Duke Energy (NYSE:DUK) reported earnings this morning, beating on the top line but missing on the bottom line.

On the top line, Q2 2013 revenue clocked in at $5.88 billion, 64% above 2012's Q2 and $150 million above analysts' expectations. On the bottom line, the utility didn't fare so well. Duke registered adjusted EPS of $0.87, $0.15 below last year's second quarter and a sizable $0.07 below analysts' consensus prediction. 

This quarter's results served to both reassure and worry investors. The Duke-Progress merger has generally gone according to plan, allowing the company to reaffirm its 2013 adjusted earnings guidance range of $4.20 to $4.45 per share. The company's regulated utilities were the stalwart subsidiaries, raking in $253 million in adjusted income due to higher volumes, bigger margins, and the addition of Progress' regulated assets.

But Duke's other divisions point to some trouble spots from this last quarter. Its generation subsidiaries knocked $35 million off due to lower gas and coal results, while Duke's international investments shaved off another $18 million. And even with debt dirt cheap, interest expense squeezed an additional $39 million from adjusted income numbers.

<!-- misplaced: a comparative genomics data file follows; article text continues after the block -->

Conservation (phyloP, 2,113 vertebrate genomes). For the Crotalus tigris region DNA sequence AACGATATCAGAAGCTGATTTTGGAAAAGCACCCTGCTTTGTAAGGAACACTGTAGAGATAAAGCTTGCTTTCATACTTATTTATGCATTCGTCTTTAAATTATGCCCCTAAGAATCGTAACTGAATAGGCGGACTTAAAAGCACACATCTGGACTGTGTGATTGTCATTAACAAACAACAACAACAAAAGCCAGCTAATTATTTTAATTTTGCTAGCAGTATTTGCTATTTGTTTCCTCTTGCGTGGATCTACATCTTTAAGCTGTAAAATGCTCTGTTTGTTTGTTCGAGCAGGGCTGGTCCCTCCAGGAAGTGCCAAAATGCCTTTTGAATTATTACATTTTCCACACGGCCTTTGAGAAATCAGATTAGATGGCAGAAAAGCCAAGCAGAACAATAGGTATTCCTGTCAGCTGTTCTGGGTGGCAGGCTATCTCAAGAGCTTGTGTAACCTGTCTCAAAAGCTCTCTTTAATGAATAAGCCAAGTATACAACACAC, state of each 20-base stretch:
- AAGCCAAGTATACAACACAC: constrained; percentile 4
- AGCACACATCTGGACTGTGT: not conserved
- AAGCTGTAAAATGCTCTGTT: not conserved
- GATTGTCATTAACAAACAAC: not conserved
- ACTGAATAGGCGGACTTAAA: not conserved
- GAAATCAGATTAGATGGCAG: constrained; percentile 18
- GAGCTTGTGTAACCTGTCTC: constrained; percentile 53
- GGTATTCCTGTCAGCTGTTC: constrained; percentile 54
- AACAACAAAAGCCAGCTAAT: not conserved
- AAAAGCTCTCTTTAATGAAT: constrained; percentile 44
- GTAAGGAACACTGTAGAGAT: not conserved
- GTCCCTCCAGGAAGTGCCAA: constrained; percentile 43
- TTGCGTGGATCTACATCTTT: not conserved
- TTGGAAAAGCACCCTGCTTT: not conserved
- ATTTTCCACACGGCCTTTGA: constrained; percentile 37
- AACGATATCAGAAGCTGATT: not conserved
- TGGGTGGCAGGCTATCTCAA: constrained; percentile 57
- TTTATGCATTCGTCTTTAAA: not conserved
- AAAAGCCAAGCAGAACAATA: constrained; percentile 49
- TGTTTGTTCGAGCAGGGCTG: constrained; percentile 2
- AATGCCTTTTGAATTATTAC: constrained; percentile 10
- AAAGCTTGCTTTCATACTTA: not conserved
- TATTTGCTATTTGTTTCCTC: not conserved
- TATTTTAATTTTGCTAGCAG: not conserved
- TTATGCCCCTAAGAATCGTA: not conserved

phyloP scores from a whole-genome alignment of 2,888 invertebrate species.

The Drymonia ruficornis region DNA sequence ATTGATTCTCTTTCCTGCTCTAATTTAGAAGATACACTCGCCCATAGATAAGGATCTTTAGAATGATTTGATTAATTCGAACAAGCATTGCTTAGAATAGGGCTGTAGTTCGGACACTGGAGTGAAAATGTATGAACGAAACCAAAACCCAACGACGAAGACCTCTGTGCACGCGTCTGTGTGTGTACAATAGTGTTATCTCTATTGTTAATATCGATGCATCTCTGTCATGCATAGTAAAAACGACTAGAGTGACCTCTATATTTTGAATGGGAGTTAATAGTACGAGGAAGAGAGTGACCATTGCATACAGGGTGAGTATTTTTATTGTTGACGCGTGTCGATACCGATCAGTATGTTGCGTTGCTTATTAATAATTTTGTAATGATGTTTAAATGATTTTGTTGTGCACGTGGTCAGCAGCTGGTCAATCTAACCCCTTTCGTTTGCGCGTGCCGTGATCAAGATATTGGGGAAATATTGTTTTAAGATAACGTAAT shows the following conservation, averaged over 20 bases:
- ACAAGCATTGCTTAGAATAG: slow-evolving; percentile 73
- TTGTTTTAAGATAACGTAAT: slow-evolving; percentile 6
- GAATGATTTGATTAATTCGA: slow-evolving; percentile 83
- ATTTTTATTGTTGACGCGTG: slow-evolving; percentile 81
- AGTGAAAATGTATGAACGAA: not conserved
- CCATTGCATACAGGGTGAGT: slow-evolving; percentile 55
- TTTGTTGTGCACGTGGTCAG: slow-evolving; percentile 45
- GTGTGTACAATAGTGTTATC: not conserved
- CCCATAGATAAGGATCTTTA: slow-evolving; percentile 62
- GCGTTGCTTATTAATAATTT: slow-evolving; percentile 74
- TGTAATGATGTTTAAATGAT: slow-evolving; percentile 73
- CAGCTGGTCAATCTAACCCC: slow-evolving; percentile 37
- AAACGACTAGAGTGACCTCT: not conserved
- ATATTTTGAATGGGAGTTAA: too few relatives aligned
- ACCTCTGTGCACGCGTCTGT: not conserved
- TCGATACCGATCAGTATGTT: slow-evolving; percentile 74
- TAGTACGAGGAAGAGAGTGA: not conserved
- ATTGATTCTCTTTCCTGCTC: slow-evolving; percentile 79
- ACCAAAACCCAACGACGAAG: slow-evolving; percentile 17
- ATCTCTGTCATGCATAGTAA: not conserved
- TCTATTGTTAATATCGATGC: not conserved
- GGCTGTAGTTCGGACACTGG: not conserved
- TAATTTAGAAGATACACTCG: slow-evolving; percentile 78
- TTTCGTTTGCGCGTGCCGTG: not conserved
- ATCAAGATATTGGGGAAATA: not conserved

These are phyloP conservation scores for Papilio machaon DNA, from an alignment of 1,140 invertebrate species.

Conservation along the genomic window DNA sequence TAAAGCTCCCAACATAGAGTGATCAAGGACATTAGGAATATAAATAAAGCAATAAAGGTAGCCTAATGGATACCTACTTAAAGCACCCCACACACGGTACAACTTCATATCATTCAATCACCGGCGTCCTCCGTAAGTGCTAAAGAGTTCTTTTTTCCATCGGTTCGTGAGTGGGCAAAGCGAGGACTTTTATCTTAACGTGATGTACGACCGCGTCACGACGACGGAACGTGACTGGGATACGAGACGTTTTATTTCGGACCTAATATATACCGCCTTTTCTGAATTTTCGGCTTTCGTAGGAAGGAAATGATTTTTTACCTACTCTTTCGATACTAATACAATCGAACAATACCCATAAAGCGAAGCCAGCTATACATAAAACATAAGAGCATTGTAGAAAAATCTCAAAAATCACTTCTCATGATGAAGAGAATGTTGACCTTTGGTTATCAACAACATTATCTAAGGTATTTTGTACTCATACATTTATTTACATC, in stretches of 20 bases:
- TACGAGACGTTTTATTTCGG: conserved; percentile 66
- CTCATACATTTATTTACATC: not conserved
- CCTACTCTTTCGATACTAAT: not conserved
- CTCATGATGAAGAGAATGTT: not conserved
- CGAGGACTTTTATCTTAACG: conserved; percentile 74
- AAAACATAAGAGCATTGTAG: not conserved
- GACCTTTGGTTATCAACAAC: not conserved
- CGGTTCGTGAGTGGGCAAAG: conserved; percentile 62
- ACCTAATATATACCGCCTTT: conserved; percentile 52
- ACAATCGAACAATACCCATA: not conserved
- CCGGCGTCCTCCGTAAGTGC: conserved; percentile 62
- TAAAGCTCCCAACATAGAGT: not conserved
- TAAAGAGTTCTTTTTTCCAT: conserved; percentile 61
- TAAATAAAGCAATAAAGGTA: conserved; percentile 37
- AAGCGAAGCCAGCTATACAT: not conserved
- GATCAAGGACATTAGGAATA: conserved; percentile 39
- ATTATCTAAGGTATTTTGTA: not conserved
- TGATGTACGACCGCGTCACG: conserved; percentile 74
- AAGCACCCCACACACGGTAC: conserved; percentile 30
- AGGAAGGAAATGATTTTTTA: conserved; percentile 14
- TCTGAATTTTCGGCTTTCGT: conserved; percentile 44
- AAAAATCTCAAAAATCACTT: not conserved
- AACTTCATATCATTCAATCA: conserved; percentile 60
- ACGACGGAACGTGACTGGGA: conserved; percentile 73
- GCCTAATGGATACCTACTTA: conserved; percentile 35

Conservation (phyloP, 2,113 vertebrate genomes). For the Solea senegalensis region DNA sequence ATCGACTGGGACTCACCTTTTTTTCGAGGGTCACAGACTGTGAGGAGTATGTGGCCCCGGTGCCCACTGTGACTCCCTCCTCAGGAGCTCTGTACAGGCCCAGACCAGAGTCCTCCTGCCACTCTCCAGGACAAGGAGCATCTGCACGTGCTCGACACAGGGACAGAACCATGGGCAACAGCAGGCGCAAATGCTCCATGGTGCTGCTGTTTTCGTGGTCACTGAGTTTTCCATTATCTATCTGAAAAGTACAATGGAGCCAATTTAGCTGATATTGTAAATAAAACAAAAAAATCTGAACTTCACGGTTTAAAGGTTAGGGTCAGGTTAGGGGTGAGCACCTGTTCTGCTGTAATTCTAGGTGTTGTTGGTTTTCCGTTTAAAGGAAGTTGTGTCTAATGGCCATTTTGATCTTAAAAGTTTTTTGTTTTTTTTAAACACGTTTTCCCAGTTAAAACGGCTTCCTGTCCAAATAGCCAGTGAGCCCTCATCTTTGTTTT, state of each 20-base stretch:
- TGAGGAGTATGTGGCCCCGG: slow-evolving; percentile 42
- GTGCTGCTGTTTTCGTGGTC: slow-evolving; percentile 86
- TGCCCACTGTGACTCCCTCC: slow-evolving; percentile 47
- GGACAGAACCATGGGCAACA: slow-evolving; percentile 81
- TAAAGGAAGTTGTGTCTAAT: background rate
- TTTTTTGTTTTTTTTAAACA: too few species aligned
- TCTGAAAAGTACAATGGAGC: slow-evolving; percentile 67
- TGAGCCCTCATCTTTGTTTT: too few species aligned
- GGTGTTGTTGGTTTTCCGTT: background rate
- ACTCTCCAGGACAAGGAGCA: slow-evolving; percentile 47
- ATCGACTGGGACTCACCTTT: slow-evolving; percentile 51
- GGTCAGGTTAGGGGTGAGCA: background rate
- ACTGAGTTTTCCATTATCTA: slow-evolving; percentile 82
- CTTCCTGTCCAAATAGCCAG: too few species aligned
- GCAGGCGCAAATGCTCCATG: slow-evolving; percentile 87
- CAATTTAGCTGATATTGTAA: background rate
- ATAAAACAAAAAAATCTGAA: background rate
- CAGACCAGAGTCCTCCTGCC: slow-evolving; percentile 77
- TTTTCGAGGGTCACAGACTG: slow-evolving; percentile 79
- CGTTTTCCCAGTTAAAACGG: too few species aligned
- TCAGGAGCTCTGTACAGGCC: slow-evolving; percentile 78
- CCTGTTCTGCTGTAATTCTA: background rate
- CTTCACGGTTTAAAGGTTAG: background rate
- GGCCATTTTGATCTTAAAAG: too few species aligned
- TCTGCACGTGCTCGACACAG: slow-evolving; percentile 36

Looking ahead, Duke already announced many of its major plans late last week. With stable regulated earnings, the company is pushing ahead to whip its energy division into shape. The utility is taking a $382 million hit to retire a faulty Florida nuclear power station, and also scrapped plans for a new $25 billion reactor (for now, at least). The company is considering retiring more coal to cut environmental compliance costs, and will be looking increasingly toward natural gas to power its profits.

Duke CEO Lynn Good said in an interview today that she expects the company's results to improve in the second half of the year as higher rates in several of the states Duke services come into effect. Duke, based in Charlotte, N.C., serves 7.2 million customers in North Carolina, South Carolina, Florida, Indiana, Ohio, and Kentucky.

Demand for electricity rises and falls with economic activity, and can offer clues to the pace of economic growth. Good said demand is on pace to grow 0.4% this year, compared with the company's original forecast for growth of 0.5%.

-- Material from The Associated Press was used in this report.